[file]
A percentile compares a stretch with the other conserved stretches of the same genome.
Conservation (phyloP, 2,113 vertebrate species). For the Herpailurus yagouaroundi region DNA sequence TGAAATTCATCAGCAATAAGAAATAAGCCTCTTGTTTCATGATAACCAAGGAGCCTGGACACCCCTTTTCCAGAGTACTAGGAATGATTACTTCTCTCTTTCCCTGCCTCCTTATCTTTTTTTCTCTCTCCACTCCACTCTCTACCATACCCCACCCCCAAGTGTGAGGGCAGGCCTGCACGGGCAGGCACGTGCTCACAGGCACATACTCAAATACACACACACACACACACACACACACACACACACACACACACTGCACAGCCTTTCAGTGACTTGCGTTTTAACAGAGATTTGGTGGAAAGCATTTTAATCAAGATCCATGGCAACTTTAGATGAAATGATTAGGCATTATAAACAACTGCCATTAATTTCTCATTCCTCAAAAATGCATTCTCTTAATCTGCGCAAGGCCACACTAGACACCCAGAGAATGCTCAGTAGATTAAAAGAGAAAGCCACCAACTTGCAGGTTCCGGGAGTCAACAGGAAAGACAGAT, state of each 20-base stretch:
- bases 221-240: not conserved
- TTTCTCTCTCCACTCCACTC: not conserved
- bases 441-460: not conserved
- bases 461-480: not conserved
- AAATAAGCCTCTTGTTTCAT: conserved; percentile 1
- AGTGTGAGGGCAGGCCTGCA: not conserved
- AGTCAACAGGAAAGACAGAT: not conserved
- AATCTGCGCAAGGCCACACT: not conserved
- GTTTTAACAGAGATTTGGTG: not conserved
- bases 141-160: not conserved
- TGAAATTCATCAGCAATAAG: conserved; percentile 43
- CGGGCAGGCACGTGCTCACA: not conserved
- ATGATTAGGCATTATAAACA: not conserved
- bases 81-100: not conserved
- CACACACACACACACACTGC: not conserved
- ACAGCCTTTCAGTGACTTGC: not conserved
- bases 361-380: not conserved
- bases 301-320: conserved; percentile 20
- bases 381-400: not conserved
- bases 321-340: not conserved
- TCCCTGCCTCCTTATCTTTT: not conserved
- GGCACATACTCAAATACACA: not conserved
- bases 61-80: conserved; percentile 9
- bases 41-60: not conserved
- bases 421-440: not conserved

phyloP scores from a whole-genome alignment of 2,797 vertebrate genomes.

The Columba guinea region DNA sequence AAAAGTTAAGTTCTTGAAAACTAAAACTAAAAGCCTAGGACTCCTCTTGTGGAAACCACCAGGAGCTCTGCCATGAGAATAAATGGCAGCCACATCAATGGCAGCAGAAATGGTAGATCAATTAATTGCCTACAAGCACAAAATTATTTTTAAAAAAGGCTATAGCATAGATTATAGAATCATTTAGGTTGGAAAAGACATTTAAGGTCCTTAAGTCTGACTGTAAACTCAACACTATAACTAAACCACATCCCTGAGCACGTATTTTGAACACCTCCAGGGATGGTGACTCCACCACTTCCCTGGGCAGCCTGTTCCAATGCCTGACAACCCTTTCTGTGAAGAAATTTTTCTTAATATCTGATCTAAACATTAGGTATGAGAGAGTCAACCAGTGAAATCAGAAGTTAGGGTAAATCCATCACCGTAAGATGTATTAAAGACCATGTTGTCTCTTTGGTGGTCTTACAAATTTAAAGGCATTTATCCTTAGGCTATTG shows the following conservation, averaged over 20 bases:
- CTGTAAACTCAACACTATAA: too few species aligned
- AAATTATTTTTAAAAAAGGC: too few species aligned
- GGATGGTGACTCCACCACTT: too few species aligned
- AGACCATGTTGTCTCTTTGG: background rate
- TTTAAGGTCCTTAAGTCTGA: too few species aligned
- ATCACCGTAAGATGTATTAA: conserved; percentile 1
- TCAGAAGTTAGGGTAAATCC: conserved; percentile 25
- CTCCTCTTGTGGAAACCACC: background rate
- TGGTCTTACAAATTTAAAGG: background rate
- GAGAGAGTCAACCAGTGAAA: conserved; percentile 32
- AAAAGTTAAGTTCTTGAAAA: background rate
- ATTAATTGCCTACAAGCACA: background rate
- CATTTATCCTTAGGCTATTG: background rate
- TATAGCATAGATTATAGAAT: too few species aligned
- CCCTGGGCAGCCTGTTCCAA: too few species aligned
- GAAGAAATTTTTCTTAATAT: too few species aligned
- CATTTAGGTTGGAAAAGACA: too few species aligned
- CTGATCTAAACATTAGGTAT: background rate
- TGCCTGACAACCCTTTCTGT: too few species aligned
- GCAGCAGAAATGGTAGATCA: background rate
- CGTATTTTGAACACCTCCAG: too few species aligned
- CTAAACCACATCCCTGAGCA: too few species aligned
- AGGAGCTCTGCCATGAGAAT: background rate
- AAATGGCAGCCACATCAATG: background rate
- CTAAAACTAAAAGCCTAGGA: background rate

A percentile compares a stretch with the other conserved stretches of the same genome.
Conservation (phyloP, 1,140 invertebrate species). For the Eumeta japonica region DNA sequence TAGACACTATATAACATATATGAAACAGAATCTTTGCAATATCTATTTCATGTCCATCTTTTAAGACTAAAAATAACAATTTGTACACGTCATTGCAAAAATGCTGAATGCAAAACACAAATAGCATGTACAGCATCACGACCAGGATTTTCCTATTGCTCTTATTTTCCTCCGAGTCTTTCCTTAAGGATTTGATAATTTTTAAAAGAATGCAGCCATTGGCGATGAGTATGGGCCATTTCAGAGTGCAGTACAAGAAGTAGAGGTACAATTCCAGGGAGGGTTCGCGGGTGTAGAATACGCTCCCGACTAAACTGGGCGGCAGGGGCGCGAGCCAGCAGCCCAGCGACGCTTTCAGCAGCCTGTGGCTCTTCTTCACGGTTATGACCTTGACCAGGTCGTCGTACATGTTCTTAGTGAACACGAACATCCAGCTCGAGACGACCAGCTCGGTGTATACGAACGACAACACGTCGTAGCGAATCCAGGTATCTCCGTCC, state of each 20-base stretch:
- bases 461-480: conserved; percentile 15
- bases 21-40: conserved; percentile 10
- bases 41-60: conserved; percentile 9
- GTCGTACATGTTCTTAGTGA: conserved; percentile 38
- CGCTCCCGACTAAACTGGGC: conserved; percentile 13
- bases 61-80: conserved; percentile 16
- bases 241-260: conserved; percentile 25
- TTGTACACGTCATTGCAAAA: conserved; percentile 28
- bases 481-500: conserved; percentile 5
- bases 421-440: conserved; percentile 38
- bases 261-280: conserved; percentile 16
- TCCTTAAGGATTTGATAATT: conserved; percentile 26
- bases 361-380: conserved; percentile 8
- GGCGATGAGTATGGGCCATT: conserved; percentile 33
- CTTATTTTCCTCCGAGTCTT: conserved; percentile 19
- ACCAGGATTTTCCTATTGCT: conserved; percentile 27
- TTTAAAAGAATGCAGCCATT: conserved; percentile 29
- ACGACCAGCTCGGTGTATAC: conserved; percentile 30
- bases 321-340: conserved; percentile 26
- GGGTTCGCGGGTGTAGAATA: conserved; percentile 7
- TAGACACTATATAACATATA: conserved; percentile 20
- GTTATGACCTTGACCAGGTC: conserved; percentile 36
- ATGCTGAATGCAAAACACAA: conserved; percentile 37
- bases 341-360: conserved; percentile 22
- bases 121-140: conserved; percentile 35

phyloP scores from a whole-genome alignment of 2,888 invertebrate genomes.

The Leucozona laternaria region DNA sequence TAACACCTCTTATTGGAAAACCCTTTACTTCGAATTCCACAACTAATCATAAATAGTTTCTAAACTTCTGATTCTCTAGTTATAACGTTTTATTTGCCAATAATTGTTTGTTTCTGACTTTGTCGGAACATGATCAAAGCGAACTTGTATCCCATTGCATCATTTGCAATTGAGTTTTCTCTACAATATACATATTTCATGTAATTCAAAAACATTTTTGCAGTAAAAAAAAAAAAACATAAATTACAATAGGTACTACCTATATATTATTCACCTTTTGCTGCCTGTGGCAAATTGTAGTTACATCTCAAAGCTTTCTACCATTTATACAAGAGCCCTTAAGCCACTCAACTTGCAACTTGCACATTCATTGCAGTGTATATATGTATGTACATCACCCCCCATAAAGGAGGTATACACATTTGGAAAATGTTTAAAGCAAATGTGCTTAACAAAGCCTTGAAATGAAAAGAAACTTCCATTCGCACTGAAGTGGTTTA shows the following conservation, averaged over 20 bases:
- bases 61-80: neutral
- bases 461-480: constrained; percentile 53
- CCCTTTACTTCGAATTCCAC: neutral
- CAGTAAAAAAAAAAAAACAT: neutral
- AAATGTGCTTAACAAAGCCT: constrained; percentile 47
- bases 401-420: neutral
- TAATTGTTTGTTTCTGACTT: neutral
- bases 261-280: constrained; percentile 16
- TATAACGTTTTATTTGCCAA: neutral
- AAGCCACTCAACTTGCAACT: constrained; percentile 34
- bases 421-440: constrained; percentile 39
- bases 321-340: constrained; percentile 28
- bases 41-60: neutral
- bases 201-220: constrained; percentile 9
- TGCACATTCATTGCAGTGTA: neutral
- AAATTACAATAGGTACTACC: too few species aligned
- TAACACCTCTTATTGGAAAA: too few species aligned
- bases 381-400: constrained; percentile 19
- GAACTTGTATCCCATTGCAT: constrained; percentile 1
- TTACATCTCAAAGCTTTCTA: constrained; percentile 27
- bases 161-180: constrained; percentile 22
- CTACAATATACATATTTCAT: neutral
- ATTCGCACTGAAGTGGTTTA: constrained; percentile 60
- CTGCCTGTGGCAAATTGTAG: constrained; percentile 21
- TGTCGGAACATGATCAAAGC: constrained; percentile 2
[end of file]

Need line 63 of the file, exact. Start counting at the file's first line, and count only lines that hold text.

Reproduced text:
- bases 241-260: conserved; percentile 25